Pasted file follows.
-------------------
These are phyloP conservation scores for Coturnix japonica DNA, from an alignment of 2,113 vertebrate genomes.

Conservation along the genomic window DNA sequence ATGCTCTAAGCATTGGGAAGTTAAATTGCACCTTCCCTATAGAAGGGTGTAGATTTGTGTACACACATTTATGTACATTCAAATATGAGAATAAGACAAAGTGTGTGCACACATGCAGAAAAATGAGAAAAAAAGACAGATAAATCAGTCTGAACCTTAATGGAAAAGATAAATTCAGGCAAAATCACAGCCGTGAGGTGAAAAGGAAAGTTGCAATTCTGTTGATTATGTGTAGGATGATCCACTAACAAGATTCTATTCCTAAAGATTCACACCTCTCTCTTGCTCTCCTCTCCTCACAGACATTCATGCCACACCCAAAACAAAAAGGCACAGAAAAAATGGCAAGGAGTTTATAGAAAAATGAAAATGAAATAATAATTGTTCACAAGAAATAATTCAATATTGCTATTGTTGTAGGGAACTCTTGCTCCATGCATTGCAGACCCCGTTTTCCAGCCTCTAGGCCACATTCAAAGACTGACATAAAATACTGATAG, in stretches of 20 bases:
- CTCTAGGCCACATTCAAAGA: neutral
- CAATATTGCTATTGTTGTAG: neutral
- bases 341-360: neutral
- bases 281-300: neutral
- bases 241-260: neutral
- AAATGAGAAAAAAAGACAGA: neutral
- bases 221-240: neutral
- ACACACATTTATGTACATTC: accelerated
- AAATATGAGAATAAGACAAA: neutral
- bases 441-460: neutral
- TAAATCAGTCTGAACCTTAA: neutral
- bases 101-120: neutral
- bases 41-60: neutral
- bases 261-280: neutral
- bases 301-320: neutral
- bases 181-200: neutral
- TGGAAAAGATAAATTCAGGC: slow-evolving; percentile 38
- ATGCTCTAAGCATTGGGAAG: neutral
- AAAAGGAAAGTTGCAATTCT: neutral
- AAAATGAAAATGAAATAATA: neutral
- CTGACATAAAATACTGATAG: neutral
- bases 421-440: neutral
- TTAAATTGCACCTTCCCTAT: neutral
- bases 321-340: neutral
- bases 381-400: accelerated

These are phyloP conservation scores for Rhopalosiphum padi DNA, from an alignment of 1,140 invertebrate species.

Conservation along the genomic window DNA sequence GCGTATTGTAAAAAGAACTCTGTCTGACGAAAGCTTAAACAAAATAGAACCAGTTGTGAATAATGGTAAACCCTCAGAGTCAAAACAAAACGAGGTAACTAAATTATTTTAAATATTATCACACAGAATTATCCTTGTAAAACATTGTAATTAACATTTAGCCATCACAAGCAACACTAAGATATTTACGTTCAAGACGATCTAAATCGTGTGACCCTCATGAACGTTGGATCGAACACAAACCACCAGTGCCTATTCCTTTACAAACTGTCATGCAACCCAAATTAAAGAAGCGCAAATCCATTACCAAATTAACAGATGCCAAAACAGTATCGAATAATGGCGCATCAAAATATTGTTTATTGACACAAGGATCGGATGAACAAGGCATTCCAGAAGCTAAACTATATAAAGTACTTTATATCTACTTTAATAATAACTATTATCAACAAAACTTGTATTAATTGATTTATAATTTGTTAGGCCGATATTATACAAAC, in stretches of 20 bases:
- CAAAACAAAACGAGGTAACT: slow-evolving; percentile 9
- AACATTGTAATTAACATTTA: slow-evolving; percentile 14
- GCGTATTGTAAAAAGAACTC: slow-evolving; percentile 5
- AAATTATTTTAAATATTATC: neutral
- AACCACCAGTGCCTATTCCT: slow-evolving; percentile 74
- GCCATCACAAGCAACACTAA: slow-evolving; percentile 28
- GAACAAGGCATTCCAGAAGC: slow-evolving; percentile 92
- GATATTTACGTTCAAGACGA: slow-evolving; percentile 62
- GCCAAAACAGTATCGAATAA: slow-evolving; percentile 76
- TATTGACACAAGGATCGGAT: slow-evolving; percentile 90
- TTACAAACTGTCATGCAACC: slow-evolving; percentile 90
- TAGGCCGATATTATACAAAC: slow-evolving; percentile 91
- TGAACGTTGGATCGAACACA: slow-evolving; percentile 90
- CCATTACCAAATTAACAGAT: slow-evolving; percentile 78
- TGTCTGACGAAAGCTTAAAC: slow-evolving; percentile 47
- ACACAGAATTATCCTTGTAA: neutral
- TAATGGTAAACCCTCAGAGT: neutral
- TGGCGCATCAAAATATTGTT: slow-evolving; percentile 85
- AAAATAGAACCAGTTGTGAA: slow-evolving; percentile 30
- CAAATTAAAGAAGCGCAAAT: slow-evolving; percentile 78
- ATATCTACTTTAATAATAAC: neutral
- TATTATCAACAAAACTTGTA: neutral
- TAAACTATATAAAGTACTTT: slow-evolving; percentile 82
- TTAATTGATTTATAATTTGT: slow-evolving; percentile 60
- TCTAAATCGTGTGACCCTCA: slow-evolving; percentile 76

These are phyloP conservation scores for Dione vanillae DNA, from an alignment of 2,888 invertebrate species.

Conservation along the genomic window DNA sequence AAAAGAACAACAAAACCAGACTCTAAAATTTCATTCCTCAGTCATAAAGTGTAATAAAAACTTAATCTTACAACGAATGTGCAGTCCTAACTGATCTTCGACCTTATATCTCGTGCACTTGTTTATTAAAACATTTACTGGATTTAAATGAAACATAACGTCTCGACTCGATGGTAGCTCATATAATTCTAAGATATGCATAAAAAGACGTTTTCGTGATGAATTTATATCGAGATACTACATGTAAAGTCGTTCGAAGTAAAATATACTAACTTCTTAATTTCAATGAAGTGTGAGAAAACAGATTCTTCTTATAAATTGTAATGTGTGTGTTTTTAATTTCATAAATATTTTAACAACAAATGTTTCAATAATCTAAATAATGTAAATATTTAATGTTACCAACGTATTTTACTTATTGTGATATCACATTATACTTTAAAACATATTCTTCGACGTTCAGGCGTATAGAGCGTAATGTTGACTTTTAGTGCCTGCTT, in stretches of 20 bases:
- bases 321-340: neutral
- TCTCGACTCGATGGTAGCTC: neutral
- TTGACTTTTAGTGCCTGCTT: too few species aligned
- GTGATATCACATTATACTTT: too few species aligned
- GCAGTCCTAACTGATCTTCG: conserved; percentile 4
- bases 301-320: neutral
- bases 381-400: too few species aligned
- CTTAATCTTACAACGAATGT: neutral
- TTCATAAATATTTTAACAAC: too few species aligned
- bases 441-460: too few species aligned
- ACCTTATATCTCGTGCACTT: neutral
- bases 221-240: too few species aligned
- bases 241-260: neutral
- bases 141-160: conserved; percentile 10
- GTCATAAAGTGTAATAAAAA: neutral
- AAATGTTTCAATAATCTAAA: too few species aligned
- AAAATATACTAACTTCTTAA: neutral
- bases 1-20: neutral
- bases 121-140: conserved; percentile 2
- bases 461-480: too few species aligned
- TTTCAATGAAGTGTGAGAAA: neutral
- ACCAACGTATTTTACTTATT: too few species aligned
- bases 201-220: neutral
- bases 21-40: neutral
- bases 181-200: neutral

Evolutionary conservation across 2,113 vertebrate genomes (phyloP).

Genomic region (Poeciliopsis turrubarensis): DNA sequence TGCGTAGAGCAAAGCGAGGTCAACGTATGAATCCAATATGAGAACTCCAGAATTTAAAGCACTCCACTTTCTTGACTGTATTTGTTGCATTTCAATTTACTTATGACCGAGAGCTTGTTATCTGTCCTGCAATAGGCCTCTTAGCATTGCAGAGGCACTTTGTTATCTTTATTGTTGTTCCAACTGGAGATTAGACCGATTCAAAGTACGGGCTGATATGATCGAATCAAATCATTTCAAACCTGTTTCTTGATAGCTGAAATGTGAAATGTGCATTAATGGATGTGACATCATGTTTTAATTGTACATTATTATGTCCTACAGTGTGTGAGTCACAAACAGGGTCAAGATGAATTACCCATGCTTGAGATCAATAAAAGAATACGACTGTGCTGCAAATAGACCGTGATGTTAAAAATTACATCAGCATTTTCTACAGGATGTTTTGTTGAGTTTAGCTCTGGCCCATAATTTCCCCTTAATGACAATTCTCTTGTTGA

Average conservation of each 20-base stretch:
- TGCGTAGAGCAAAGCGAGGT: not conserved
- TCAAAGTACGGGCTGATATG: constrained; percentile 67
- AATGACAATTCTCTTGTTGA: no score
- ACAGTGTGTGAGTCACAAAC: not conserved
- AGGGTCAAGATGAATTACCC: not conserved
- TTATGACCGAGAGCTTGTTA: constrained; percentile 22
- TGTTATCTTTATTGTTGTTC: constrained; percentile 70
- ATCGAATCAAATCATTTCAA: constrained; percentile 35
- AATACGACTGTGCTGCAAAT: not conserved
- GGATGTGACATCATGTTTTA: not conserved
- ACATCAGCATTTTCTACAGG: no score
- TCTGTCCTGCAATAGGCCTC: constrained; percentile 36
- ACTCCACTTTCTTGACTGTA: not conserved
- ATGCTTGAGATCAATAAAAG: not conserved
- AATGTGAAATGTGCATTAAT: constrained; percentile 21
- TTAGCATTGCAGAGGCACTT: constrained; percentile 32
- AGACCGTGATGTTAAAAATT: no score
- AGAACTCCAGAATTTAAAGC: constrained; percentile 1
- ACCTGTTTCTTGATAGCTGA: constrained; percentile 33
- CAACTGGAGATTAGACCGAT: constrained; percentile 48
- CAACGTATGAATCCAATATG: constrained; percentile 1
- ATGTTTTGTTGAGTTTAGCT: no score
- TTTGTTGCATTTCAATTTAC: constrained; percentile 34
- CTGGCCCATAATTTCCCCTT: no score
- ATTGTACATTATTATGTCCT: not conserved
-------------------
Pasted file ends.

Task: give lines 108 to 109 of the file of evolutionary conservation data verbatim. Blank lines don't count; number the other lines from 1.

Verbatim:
- CTGGCCCATAATTTCCCCTT: no score
- ATTGTACATTATTATGTCCT: not conserved